Moses’ promise to the frightened people of Israel that God would fight for them was almost immediately fulfilled. Trapped against the salt marshes and lagoons of the “Sea of Reeds” (as it’s called in Hebrew), Israel’s position was utterly hopeless. But then the Lord intervened. Interposing a fiery cloud between them and their enemies, God sent a strong wind to blow in from the desert, which pushed back the waters and dried a path for the people (vv. 21-22). But when the Egyptians tried to follow, their heavier chariots bogged down in the soft ground (vv. 23-25), and as God caused the waters to revert to their normal course Pharaoh’s host was drowned in the swirling currents.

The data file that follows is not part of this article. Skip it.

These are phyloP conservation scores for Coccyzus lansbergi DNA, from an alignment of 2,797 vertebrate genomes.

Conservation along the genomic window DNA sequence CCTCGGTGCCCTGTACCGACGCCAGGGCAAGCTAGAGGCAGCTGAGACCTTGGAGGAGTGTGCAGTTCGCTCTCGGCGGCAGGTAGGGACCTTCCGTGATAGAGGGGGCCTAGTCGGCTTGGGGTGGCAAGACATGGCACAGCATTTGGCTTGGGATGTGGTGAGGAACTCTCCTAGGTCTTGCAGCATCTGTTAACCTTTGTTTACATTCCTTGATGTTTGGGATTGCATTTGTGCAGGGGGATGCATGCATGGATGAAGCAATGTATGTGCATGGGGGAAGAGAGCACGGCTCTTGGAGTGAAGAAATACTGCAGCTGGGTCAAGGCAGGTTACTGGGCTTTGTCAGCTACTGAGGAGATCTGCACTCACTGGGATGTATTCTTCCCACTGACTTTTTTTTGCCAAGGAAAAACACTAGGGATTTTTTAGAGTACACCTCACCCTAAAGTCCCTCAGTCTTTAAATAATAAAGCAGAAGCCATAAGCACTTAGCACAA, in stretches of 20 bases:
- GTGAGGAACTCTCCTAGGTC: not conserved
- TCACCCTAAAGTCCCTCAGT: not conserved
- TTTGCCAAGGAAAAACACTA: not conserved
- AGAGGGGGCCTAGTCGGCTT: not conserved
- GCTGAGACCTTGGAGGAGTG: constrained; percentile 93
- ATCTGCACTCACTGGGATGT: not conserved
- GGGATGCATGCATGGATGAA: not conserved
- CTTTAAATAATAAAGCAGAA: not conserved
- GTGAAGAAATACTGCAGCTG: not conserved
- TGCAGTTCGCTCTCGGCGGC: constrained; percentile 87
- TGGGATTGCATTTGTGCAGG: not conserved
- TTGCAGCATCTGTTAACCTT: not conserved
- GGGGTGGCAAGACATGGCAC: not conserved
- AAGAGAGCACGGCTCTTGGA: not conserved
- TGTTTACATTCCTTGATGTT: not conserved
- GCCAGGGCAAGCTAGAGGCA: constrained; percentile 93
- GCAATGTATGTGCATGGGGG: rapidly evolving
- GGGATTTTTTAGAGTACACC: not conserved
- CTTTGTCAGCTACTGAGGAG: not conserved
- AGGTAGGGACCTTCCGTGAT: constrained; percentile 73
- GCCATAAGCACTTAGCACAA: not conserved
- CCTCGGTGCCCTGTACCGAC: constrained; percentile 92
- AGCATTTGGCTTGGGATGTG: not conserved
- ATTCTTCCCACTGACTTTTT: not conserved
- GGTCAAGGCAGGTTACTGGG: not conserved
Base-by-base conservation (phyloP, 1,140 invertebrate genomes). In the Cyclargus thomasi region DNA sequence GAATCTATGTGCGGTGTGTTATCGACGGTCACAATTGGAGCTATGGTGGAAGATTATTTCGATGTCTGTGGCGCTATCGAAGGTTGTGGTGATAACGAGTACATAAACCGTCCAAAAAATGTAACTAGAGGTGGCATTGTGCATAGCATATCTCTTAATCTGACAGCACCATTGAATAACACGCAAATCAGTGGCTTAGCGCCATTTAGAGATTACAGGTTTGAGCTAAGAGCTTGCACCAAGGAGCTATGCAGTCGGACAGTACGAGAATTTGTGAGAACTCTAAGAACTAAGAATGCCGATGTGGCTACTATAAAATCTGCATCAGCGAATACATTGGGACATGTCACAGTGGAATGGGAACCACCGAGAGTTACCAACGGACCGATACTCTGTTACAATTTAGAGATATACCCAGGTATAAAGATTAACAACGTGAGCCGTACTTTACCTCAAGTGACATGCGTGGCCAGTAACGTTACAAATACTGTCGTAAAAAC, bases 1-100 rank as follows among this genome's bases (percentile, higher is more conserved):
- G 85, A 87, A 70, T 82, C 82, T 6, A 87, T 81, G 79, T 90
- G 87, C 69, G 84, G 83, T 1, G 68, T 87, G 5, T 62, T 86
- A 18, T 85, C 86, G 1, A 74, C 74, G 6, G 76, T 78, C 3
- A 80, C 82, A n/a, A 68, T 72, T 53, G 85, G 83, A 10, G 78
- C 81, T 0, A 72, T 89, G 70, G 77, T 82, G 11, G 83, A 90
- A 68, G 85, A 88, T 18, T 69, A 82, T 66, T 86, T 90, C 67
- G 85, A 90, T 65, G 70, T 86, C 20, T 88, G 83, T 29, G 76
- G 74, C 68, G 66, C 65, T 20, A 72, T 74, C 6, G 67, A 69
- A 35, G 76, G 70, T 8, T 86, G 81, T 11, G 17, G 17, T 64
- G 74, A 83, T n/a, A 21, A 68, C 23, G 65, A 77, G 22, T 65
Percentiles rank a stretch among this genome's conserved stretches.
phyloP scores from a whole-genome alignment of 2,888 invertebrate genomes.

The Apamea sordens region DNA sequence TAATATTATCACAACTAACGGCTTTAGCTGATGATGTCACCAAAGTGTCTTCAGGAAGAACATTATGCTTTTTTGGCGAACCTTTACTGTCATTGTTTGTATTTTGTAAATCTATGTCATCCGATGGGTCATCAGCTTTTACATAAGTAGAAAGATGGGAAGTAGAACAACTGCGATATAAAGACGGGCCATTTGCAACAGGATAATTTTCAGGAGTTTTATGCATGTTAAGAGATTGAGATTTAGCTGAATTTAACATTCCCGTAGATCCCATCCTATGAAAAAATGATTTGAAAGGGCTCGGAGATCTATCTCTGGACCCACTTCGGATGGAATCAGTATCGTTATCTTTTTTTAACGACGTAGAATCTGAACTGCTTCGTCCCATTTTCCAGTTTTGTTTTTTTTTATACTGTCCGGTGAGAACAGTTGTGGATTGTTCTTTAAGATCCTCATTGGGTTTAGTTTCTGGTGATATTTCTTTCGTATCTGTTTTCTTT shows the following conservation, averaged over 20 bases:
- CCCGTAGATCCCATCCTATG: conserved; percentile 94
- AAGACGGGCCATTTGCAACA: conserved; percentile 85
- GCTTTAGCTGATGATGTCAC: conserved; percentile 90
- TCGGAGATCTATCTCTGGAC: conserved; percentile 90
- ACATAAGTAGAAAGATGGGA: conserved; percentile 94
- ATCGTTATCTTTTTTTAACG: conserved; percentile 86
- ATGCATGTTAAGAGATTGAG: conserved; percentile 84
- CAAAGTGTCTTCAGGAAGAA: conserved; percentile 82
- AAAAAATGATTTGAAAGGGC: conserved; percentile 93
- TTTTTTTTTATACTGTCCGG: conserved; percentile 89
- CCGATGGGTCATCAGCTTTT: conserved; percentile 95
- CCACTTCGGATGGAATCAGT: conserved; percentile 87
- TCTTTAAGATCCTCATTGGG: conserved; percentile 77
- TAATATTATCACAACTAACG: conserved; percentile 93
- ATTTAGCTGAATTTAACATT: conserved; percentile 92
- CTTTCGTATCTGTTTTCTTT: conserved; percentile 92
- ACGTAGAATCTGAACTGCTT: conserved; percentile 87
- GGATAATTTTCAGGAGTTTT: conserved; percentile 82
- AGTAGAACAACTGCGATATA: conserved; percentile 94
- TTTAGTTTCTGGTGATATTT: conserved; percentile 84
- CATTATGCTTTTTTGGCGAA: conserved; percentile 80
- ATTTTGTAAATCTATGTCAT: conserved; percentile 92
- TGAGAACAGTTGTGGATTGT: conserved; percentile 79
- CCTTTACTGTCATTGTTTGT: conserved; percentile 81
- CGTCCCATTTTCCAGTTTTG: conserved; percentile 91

The people of Israel had been witnesses to God’s power all along during the sequence of the plagues, but somehow this was different. The thing about the ten plagues is that they were all more or less ordinary occurrences. Bad water, flies and frogs, hail storms and locusts, an eclipse of the sun, even a sudden plague that devastated the population overnight – those were all things that could have happened naturally. Perhaps that’s why Pharaoh kept on changing his mind about letting God’s people go. He could convince himself that these natural disasters were merely coincidences. And maybe even the people of Israel did not fully realize what God was doing for them. But at the Red Sea God’s power was unmistakable. The infinite, almighty God was focusing his omnipotence on one precise spot of the earth’s surface for the purpose of rescuing his people. The point wasn’t so much that God could do amazing things; after all, anyone who believes in God knows that he can do anything he wants to. The point was that God chooses to use his power to deliver his helpless people; he will do whatever it takes to save them.